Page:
New Orleans legend Dr. John's Nonesuch debut, produced by Black Keys guitarist and uber-fan Dan Auerbach, distills half a century of this Rock and Roll Hall of Fame inductee's picaresque musical history, melding his shamanistic stage persona with the authority of a consummate studio musician, the cosmic conjurer with the street-savvy poet. The ten new songs on Locked Down, written by Dr. John with Auerbach and a handpicked crew of backing musicians, combine incantatory chants ("Ellegua") and often politically charged raps ("Revolution") with candid and soulful reflections ("My Children, My Angels"), swaggering R&B ("Big Shot"), and a healthy dose of hypnotic, simmering funk ("The King Of Izness"). As with much of what this multiple Grammy-award winning singer and composer has recorded over the last five decades, the Big Easy is the musical and spiritual jumping-off point, but these new tracks incorporate a world's worth of influences, from gospel and blues to psychedelic rock and Afro-beat.
Auerbach had reached out to the iconic pianist, composer and singer better known to friends and fans as Mac Rebennack in 2010, offering to produce "the best record you've made in a long time." After performing with Rebennack at the 2011 Bonnaroo Music Festival, Auerbach made good on that promise. The instrumental tracks for Locked Down were recorded at Auerbach's new Easy Eye Sound in Nashville and took shape during nine days of intense free-form sessions with the band Auerbach had originally assembled for Bonnaroo. Rebennack later returned on his own, with pages of lyrics, poems and ideas, to complete these songs. As Auerbach recounts, "Watching him come up with parts was just so awesome. Mac is fearless, Like that Farfisa solo on "Revolution" -- that's a first-take solo. He just goes for it, man. And he killed it." Though Rebennack is sought after by countless jazz, R&B and rock artists for his piano playing, Auerbach kept him away from the instrument while encouraging him to experiment with other keyboards. "I wanted to keep him a bit more edgy. I didn't want him to be outright retro in any way. And keeping him off the piano sort of helped. A lot of the music I played for Mac, when I went and visited him before the sessions, really perked up his ears - the really oddball stuff like the Ethiopian funk where the keyboardist is playing a Farfisa, those kind of good weird keyboard sounds."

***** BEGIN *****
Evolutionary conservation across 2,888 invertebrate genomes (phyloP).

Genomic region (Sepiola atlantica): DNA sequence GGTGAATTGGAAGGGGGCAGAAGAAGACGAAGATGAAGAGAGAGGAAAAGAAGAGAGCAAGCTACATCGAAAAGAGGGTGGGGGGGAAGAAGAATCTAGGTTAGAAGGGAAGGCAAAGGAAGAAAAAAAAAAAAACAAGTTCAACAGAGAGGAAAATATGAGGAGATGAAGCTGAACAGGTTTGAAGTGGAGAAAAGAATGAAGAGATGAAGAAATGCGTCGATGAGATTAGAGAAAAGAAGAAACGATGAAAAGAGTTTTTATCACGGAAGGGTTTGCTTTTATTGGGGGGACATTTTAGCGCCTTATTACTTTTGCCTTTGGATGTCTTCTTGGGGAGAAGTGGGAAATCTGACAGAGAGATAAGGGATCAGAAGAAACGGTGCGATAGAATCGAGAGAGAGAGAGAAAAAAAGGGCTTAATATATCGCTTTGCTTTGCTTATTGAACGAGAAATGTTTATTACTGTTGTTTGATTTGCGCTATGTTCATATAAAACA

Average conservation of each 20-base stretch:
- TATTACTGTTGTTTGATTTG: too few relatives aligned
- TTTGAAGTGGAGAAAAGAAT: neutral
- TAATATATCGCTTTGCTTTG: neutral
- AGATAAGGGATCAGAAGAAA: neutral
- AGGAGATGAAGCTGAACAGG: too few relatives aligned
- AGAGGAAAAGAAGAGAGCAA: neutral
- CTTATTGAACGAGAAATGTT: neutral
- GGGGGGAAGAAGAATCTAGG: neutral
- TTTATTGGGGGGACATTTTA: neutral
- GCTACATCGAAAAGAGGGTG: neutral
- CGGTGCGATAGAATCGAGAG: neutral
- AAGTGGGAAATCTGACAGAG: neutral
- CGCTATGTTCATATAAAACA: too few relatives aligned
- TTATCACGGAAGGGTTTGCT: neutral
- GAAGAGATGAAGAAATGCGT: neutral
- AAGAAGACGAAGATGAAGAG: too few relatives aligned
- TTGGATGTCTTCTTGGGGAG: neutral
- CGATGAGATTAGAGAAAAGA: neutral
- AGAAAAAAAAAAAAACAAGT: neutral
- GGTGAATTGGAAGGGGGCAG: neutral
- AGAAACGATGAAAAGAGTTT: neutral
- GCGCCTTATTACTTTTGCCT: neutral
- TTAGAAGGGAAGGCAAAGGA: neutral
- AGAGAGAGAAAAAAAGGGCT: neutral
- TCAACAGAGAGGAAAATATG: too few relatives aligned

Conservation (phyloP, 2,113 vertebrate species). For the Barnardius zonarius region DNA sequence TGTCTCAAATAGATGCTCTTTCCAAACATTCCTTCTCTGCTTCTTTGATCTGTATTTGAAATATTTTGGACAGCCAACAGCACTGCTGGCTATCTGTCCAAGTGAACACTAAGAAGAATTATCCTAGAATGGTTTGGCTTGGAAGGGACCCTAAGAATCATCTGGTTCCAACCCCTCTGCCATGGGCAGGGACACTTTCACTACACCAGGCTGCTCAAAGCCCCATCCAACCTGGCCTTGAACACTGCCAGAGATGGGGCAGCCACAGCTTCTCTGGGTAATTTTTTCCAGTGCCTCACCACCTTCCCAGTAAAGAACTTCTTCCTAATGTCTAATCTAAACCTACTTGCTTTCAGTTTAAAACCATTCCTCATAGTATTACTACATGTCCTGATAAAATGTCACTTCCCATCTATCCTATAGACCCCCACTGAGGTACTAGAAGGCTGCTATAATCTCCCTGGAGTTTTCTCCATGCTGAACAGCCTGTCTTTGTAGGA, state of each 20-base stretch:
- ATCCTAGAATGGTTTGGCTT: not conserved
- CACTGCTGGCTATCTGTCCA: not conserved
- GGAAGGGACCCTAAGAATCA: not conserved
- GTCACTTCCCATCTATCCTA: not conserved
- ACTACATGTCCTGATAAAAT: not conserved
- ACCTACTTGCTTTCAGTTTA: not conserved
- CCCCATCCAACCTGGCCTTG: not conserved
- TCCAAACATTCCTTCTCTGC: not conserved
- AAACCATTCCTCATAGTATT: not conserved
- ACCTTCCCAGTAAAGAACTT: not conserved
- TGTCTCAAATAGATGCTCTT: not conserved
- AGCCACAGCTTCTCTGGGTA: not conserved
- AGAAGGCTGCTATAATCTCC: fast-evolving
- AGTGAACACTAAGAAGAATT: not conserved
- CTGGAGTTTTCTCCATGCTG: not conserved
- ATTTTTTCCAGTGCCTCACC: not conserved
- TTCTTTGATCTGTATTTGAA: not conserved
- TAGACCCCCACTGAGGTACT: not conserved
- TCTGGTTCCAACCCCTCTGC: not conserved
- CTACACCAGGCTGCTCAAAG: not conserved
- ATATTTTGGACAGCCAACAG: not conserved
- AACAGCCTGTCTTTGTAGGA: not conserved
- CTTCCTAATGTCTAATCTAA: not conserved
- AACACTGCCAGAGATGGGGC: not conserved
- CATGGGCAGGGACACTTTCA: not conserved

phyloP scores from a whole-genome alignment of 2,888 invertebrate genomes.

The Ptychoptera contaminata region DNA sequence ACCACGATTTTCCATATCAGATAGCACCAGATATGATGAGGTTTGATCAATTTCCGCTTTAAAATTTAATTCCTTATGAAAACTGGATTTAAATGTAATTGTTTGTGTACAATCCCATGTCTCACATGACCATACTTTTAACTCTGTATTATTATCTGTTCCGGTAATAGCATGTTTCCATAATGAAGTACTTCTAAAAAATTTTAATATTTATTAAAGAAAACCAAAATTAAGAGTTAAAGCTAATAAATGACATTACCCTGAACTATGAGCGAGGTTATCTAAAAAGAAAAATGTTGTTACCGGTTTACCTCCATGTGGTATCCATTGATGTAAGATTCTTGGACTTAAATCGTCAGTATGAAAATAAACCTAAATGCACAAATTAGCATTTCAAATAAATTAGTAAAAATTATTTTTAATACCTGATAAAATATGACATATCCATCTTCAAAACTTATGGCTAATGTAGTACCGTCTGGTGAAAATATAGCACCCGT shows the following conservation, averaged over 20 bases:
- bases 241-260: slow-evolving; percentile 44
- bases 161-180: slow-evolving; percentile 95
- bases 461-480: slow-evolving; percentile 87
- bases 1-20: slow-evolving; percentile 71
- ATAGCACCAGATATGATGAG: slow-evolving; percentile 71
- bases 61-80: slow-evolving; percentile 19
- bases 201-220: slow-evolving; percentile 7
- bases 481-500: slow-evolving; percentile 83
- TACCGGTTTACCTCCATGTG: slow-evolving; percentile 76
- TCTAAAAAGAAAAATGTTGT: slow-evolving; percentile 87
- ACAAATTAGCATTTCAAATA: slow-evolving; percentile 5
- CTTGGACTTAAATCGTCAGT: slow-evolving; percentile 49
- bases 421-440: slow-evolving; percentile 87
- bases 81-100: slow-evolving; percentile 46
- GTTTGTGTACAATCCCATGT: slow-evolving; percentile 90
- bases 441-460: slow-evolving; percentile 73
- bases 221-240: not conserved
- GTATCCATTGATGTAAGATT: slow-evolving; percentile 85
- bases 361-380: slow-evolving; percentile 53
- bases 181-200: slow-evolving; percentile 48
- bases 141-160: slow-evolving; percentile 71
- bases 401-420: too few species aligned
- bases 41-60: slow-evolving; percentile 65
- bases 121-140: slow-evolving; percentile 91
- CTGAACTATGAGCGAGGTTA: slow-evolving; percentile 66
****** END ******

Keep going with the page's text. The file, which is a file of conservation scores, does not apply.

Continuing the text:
With Auerbach's help, Rebennack recently featured on HBO's Treme, playing himself is poised to reclaim his position as master of the melting-pot Louisianan music style he pioneered in the late sixties under the guise of Dr. John, the Night Tripper. Funky, mysterious, downright mystical albums like Gris Gris and Babylon deeply influenced such artists as Eric Clapton and the Rolling Stones, who invited Rebennack to play on their infamous Exile On Main Street sessions, and this work has, arguably, altered the course of rock and roll. Auerbach's mission was "to bring back an awareness of him. I don't think he gets enough of the credit he deserves. After meeting him and talking to him and seeing the kind of stuff he was into, I knew that was still there, that person, that fire. He really was spiritual and cosmic but very much into conspiracy theory, politics. He had all the right things in his mind and I just knew I could get him to speak that language again."